Ultimately, it’s unimportant if prices bounce back or not because it’s impossible to time the bottom of the market, says Camilla Dell, founder of buying agency Black Brick. “If you find the right property at the right price and you’re going to be in that property for the next five years, it’s not a bad time to be buying,” she says. She adds that people shouldn’t worry too much whether prices go down after a purchase. “Are you going to be selling at that moment and time?,” she asks. “Probably not, because the cost of moving, buying and selling is so high. Most people don’t sell six months later.”

Interest rates are another key factor: they are at an all-time low, so borrowing is cheap. Predicting severe economic distress, the Bank of England is keeping the base rate at 0.1%. Simon Gammon, managing partner of Knight Frank Finance, says many first-time buyers opt for a fixed-rate mortgage. “If you know you’re going to be there for five years and you want the peace of mind of knowing exactly what your mortgage payments are, then it’s very attractive.”

The downside of a fixed-rate is that it often comes with early repayment or redemption penalties. In the long-term, a fixed-rate option might be cheaper than a tracker mortgage – knowing that the Bank will raise the base rate sooner or later – but it has less flexibility. You can still apply for a mortgage if you’re on furlough, but you may have less borrowing power. “Some lenders will take into account total income, where an employer is ‘topping up’ the furloughed amount, and some will consider applications on a case-by-case basis,” Gammon says. “It’s worth getting in touch with your lender, or a whole-market broker, to see what’s possible.”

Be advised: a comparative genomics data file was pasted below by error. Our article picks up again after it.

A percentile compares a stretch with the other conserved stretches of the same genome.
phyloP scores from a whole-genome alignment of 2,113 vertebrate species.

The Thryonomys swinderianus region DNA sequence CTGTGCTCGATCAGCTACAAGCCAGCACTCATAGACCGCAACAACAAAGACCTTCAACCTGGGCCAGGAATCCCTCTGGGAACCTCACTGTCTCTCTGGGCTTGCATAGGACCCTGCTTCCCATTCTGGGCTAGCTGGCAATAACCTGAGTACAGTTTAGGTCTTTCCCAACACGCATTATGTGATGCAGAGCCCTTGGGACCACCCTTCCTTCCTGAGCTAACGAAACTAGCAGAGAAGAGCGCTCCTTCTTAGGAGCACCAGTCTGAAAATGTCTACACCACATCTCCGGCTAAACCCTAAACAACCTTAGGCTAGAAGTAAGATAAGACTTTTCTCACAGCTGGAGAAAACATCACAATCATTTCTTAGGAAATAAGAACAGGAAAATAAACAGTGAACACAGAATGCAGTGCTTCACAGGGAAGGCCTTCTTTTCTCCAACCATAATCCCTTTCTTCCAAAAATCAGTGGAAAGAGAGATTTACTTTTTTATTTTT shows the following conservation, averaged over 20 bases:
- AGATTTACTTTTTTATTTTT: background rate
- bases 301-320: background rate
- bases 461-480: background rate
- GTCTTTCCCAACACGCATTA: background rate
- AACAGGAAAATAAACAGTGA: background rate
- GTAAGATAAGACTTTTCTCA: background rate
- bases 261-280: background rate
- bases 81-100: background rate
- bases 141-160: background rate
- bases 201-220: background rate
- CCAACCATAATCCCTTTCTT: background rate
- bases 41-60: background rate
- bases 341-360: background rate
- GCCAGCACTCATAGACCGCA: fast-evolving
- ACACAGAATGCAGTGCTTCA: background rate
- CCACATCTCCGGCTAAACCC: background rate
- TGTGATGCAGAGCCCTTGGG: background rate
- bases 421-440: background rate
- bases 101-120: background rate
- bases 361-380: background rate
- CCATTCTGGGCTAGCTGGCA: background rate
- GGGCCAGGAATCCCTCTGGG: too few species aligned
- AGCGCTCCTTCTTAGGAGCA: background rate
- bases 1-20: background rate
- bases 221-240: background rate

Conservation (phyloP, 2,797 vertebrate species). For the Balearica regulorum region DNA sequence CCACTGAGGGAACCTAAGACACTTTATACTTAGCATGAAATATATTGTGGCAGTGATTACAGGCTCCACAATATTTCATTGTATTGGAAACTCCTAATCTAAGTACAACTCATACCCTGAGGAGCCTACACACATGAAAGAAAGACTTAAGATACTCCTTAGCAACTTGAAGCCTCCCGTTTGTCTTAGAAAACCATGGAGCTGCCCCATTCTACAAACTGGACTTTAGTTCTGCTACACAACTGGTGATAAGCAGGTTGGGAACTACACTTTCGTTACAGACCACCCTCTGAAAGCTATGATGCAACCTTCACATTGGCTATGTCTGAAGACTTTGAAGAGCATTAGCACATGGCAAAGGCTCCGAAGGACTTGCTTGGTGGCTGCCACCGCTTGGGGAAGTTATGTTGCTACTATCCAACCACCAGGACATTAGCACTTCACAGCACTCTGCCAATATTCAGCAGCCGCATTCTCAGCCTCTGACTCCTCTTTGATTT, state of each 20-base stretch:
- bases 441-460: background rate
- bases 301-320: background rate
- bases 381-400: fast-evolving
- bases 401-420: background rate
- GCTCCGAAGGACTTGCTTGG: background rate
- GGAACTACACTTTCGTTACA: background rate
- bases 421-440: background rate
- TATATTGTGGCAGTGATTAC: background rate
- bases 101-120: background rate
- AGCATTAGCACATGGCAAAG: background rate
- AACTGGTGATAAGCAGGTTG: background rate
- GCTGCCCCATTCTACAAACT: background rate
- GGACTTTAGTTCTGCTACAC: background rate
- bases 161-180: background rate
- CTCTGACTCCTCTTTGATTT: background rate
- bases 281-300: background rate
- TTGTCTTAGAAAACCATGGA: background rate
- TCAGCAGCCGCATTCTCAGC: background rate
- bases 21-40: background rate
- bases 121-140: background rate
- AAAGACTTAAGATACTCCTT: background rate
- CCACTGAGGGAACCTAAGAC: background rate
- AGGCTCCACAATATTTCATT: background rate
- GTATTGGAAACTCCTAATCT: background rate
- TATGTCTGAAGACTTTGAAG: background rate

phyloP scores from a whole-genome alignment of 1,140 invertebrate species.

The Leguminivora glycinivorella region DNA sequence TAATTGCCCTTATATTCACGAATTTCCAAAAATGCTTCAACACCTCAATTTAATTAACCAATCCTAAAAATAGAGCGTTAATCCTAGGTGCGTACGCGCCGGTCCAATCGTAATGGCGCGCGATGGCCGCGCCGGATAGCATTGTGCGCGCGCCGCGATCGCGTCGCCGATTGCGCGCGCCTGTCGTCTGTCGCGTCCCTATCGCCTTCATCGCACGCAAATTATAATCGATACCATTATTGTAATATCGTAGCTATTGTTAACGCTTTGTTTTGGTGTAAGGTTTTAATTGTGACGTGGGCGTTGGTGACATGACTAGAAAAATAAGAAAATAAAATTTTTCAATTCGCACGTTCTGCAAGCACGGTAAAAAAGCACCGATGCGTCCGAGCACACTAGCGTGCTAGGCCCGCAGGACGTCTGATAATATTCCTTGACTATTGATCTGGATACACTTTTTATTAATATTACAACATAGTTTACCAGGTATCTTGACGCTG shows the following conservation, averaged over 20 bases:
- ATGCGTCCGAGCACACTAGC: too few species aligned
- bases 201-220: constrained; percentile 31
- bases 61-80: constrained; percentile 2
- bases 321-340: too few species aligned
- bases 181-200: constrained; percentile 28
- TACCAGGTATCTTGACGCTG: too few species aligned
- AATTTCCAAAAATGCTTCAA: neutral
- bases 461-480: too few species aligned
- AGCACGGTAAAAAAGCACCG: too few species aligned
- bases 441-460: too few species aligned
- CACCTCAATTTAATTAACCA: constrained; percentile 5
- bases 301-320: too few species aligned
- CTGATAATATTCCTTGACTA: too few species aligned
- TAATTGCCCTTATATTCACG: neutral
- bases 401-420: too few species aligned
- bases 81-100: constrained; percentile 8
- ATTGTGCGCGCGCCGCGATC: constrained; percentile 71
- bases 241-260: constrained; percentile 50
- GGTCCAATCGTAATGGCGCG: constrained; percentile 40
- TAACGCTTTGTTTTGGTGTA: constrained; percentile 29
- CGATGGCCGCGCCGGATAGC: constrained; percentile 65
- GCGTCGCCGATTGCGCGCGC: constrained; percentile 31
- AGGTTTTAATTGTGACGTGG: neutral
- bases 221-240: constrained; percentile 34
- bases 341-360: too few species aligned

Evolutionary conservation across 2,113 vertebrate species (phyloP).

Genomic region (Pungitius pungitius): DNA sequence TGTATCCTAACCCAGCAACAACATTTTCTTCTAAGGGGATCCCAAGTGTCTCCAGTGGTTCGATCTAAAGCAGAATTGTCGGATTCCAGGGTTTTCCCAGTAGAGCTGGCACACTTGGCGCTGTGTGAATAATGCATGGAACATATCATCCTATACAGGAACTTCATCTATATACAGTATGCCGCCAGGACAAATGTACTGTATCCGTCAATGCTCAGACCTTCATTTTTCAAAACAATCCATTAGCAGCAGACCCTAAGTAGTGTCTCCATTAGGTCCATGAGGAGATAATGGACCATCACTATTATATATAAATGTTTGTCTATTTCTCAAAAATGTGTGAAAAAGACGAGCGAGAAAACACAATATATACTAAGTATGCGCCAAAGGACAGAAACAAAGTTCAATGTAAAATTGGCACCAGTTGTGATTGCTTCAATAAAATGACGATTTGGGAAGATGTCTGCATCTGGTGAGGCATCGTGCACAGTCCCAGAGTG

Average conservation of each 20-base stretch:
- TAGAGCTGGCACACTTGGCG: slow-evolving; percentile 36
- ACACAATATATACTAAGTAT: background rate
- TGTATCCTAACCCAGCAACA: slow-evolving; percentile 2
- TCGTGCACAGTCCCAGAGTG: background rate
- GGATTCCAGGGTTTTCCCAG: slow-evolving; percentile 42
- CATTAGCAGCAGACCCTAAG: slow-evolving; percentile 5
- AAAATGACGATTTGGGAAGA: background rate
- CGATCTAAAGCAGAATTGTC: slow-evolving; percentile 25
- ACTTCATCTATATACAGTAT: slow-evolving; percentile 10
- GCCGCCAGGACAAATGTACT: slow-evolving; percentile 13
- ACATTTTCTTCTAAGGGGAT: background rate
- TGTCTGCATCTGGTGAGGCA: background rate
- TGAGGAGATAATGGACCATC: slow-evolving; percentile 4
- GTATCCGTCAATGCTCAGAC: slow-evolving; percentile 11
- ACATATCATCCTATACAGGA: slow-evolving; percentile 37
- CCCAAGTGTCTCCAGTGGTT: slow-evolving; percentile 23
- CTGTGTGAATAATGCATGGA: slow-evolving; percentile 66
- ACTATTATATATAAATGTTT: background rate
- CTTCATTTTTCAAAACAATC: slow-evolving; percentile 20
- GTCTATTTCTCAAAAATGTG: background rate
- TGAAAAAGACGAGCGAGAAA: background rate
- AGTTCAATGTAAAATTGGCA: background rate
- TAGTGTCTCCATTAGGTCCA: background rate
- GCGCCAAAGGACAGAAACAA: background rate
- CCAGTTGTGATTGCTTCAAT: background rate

However, Gemma Godfrey, executive editor of the Times Money Mentor, warns that the number of mortgage products available in the UK has reduced by more than half. “Tracker mortgages in particular have been cut by two thirds,” she says. “This means that despite these products seeming like a good option right now, as they followed interest rates lower, they’re also much harder to find. “You should also be aware that lenders will be assessing your finances more closely, to make sure you would still be able to afford your mortgage payments in the future if interest rates rose.” A general rule is: the bigger your deposit, the more choices you’ll have. Read first-time buyers’ stories of how they did it at thetimes.co.uk/money-mentor.